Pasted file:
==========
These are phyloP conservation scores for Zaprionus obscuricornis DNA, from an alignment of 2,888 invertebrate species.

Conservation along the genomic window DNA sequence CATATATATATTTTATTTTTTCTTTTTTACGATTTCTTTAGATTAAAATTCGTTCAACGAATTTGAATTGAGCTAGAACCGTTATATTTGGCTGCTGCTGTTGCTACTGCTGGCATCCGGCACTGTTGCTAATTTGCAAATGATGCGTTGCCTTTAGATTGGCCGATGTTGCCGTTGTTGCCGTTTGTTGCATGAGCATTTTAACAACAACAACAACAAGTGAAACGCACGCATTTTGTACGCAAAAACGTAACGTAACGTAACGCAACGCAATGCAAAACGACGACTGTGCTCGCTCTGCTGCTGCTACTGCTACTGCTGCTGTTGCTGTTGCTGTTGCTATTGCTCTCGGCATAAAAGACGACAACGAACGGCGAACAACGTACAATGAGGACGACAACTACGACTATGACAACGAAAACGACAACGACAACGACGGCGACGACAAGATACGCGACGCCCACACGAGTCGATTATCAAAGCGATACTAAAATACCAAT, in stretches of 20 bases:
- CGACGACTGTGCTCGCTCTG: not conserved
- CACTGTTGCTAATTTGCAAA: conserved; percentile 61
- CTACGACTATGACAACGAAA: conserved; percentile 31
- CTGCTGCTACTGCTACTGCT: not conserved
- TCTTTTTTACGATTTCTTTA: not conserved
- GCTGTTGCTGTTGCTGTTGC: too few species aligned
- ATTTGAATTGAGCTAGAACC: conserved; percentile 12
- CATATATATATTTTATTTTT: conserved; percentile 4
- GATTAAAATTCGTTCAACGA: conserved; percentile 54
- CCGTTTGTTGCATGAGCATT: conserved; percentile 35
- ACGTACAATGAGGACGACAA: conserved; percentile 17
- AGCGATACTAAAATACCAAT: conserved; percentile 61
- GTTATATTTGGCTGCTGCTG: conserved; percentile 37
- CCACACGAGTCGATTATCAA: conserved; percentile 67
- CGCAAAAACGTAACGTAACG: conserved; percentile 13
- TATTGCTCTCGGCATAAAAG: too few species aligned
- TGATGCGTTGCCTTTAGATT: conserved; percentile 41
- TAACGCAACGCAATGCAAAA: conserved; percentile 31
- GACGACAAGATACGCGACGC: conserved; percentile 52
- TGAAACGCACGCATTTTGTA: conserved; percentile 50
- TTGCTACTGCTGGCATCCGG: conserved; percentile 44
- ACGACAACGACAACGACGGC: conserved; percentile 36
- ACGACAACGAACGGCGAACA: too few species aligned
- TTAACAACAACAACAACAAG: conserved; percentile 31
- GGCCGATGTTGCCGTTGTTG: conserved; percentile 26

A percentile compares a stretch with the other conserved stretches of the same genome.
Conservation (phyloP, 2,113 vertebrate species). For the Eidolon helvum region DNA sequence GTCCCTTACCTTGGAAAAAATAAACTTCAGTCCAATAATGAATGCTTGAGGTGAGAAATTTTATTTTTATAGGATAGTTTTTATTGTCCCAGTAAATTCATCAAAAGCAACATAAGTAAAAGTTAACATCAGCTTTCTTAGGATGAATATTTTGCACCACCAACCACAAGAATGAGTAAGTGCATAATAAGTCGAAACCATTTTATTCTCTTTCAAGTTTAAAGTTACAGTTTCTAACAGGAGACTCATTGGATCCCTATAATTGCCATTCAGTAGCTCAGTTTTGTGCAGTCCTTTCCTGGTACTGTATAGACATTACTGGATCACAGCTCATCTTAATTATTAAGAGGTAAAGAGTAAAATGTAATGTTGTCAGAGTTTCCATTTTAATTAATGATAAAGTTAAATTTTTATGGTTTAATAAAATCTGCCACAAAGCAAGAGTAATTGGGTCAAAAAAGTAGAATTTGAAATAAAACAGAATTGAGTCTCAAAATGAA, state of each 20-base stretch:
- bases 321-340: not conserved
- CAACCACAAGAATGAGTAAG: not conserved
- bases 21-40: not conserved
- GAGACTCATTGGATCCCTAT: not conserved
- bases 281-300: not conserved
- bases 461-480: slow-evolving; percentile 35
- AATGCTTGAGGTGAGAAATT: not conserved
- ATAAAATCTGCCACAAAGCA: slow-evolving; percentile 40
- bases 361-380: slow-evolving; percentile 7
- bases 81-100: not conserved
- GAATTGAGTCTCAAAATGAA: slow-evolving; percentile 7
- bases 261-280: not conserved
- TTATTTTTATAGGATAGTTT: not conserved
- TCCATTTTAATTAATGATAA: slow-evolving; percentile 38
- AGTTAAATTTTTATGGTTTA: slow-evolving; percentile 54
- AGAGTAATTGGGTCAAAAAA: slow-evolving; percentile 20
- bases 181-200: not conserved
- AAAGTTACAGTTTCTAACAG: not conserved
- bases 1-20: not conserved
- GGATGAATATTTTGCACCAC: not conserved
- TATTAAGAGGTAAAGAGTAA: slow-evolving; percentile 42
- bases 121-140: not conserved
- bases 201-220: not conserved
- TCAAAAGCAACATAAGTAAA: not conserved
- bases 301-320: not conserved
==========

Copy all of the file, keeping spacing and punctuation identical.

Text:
These are phyloP conservation scores for Zaprionus obscuricornis DNA, from an alignment of 2,888 invertebrate species.

Conservation along the genomic window DNA sequence CATATATATATTTTATTTTTTCTTTTTTACGATTTCTTTAGATTAAAATTCGTTCAACGAATTTGAATTGAGCTAGAACCGTTATATTTGGCTGCTGCTGTTGCTACTGCTGGCATCCGGCACTGTTGCTAATTTGCAAATGATGCGTTGCCTTTAGATTGGCCGATGTTGCCGTTGTTGCCGTTTGTTGCATGAGCATTTTAACAACAACAACAACAAGTGAAACGCACGCATTTTGTACGCAAAAACGTAACGTAACGTAACGCAACGCAATGCAAAACGACGACTGTGCTCGCTCTGCTGCTGCTACTGCTACTGCTGCTGTTGCTGTTGCTGTTGCTATTGCTCTCGGCATAAAAGACGACAACGAACGGCGAACAACGTACAATGAGGACGACAACTACGACTATGACAACGAAAACGACAACGACAACGACGGCGACGACAAGATACGCGACGCCCACACGAGTCGATTATCAAAGCGATACTAAAATACCAAT, in stretches of 20 bases:
- CGACGACTGTGCTCGCTCTG: not conserved
- CACTGTTGCTAATTTGCAAA: conserved; percentile 61
- CTACGACTATGACAACGAAA: conserved; percentile 31
- CTGCTGCTACTGCTACTGCT: not conserved
- TCTTTTTTACGATTTCTTTA: not conserved
- GCTGTTGCTGTTGCTGTTGC: too few species aligned
- ATTTGAATTGAGCTAGAACC: conserved; percentile 12
- CATATATATATTTTATTTTT: conserved; percentile 4
- GATTAAAATTCGTTCAACGA: conserved; percentile 54
- CCGTTTGTTGCATGAGCATT: conserved; percentile 35
- ACGTACAATGAGGACGACAA: conserved; percentile 17
- AGCGATACTAAAATACCAAT: conserved; percentile 61
- GTTATATTTGGCTGCTGCTG: conserved; percentile 37
- CCACACGAGTCGATTATCAA: conserved; percentile 67
- CGCAAAAACGTAACGTAACG: conserved; percentile 13
- TATTGCTCTCGGCATAAAAG: too few species aligned
- TGATGCGTTGCCTTTAGATT: conserved; percentile 41
- TAACGCAACGCAATGCAAAA: conserved; percentile 31
- GACGACAAGATACGCGACGC: conserved; percentile 52
- TGAAACGCACGCATTTTGTA: conserved; percentile 50
- TTGCTACTGCTGGCATCCGG: conserved; percentile 44
- ACGACAACGACAACGACGGC: conserved; percentile 36
- ACGACAACGAACGGCGAACA: too few species aligned
- TTAACAACAACAACAACAAG: conserved; percentile 31
- GGCCGATGTTGCCGTTGTTG: conserved; percentile 26

A percentile compares a stretch with the other conserved stretches of the same genome.
Conservation (phyloP, 2,113 vertebrate species). For the Eidolon helvum region DNA sequence GTCCCTTACCTTGGAAAAAATAAACTTCAGTCCAATAATGAATGCTTGAGGTGAGAAATTTTATTTTTATAGGATAGTTTTTATTGTCCCAGTAAATTCATCAAAAGCAACATAAGTAAAAGTTAACATCAGCTTTCTTAGGATGAATATTTTGCACCACCAACCACAAGAATGAGTAAGTGCATAATAAGTCGAAACCATTTTATTCTCTTTCAAGTTTAAAGTTACAGTTTCTAACAGGAGACTCATTGGATCCCTATAATTGCCATTCAGTAGCTCAGTTTTGTGCAGTCCTTTCCTGGTACTGTATAGACATTACTGGATCACAGCTCATCTTAATTATTAAGAGGTAAAGAGTAAAATGTAATGTTGTCAGAGTTTCCATTTTAATTAATGATAAAGTTAAATTTTTATGGTTTAATAAAATCTGCCACAAAGCAAGAGTAATTGGGTCAAAAAAGTAGAATTTGAAATAAAACAGAATTGAGTCTCAAAATGAA, state of each 20-base stretch:
- bases 321-340: not conserved
- CAACCACAAGAATGAGTAAG: not conserved
- bases 21-40: not conserved
- GAGACTCATTGGATCCCTAT: not conserved
- bases 281-300: not conserved
- bases 461-480: slow-evolving; percentile 35
- AATGCTTGAGGTGAGAAATT: not conserved
- ATAAAATCTGCCACAAAGCA: slow-evolving; percentile 40
- bases 361-380: slow-evolving; percentile 7
- bases 81-100: not conserved
- GAATTGAGTCTCAAAATGAA: slow-evolving; percentile 7
- bases 261-280: not conserved
- TTATTTTTATAGGATAGTTT: not conserved
- TCCATTTTAATTAATGATAA: slow-evolving; percentile 38
- AGTTAAATTTTTATGGTTTA: slow-evolving; percentile 54
- AGAGTAATTGGGTCAAAAAA: slow-evolving; percentile 20
- bases 181-200: not conserved
- AAAGTTACAGTTTCTAACAG: not conserved
- bases 1-20: not conserved
- GGATGAATATTTTGCACCAC: not conserved
- TATTAAGAGGTAAAGAGTAA: slow-evolving; percentile 42
- bases 121-140: not conserved
- bases 201-220: not conserved
- TCAAAAGCAACATAAGTAAA: not conserved
- bases 301-320: not conserved